Hever Castle; a day with Anne Boleyn

A do love a day trip. Particularly if it involves a castle.

And armour.

And a pub.

Our list of jaunts out of London is too short. We’ve been to a high table dinner at Oxford. We’ve jugged hare up near Cambridge. We’ve meandered down to Cornwall. We’ve stalked  the pinnacle of pub lunches at The Sportsman (Whitstable) and The Hinds Head (Bray).

But there haven’t been nearly enough moats.

Bring on a Sunday drive to Hever Castle.

An hour by car from London, south through Sevenoaks, it’s the childhood home of Anne and Mary Boleyn.

Quick confession. I’m having a little Tudor moment. It might be because I’m finishing ‘Wolf Hall‘ (a cracking read).  It might be because we’ve  indulging in a little bit of ‘The Tudors‘ on iTunes (in which we’ve discovered that ‘The Tudors’ is to history  is what ‘True Blood’ is to vampire fiction. They’re both flimsy excuses for good looking people to take off their clothes and cavort about with some occasional fantastical plot insertions).

Whatever it is, I’ve got a bit of a fascination with Anne Boleyn going on.

It occasionally rolls my mind that she must have been near my age when her head was cleaved. Witchcraft, infidelity what-have-you. The inability to ensure ‘an heir and a spare’ must have been a shocking yoke to bear. 

Like all great castles, at Hever there’s a moat. There’s some armour. There are portraits of the main players hanging on the walls (my Henry, you did like your food, didn’t you). The front door of the castle is opened by a woman in novelty costume and you can stroll through the bedrooms, musing on what might be muttered if these walls could talk.

These property is encircled by extraordinary Roman gardens and a lake. In the summer months when the weather is fine you can lose yourself in a maze, or take one of the boats out (six of which are named after Henry’s wives).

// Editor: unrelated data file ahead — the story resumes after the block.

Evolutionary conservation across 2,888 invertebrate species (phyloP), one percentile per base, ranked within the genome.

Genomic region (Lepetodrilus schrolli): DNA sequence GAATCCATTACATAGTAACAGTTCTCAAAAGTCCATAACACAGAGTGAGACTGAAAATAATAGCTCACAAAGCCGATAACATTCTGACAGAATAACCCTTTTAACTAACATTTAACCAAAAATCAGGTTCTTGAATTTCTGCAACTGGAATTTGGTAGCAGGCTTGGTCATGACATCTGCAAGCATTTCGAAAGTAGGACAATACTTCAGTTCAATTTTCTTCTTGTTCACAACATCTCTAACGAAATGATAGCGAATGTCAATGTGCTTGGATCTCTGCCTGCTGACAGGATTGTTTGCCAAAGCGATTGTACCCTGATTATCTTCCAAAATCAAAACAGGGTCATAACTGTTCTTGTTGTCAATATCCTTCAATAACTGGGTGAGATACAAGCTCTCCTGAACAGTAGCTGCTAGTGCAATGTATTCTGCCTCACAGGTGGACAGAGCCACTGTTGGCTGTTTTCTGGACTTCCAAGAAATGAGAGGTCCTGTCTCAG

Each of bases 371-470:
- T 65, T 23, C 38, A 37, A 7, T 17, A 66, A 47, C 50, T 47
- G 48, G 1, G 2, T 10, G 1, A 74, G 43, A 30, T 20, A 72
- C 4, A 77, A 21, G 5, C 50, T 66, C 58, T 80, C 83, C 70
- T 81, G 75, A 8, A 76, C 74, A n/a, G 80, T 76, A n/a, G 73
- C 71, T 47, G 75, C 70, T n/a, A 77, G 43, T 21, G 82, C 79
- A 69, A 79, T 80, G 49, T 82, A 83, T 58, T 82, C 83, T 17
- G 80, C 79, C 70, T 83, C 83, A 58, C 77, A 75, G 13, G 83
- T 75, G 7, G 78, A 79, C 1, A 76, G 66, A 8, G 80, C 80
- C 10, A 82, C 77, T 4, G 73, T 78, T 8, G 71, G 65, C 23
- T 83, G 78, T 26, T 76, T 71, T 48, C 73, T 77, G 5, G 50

And if like us you visit on a miserable drizzling day there’s a pub with log fires just across from the entrance.

The King Henry VIII inn is  very cosy indeed. The current building dates from1647- and while it’s in a tourist location, it’s also well loved by locals. In future, I’d book ahead. Lucky for us they could squeeze three of us in at 12pm next to one of the log fires, so long as we returned the table by1pm.

That still left plenty of time for a ploughman’s and a roast.

The ploughman’s was a sturdy wooden platter of smoked cheddar, plush and pink leg ham, warm baguette hunks, pickled onions and cornichons and a sweet and jammy onion relish.

Beyond that there are Shepherd Neame ales, solid servings of sausages, peas and mash and a serviceable range of roasts of the day. The lamb comes a little past pink, but with a full entourage of Yorkshire puddings, roast potatoes, mint sauce, gravy and a shared bowl of steamed kale, carrots and cauliflower.

In summer you can sit out in the garden to eat, overlooking the duck pond. There are also jousting tournaments that take place in the castle grounds.

A pub lunch, gardens, a moat AND the prospect of jousting.

Chalk it up to another grand day out. May there be many more.

Day trip to Hever Castle and King Henry VIII Inn

Hever  Edenbridge, Kent TN8 7NG
30 miles from London in West Kent


Entrance to Hever Castle was £14.50
There’s plenty of parking just next to the pub.
It took us just over an hour to drive from London Bridge to Hever.
You can also catch the train from London Bridge or Victoria to Edenbridge Town Station and catch a taxi three miles to the Castle.

We hired a Zipcar for six hours.

  1. I can't get enough of movies from that time period, and your little day trip looks like fun. Thinking about that period of history, I'm always struck by how much women had to deal with- rough times.

  2. I love Hever Castle! I've been there a fair few times as it's very near to where I grew up.I think the grounds are quite lovely. It's small, as castles go, but it's homey and nice at the same time. I did find standing in Anne Boleyn's bedroom a neat experience. Glad you had a good lunch!

  3. I grew up near Hever Castle and spent many a happy day in the school holidays running round the maze, clambering over the frames in the adventure playground (wish I was still allowed in it) and pestering my mum for an Anne Boleyn pencil and rubber set from the gift shop. West Kent is such a beautiful part of the country and I feel very lucky to be from there – thanks for giving it a lovely write up! Oh, and next time I'm going to that pub after – looks great.

  4. You reminded me of a novel I read not long ago, The Queen of Subtleties that tells the story of the rise and fall of Anne Boleyn and in parallel the story of the king's confectioner. It is interesting book if you are a food lover because it describes the sweets of that time and the techniques and ingredients used to prepare them. All in all a fun read if you are into that period.

  5. My boyfriend's little brother was born with six toes (!) and it always makes me think of Anne Boleyn! Sounds like you had a wonderful day, ending in a delicious lunch 🙂

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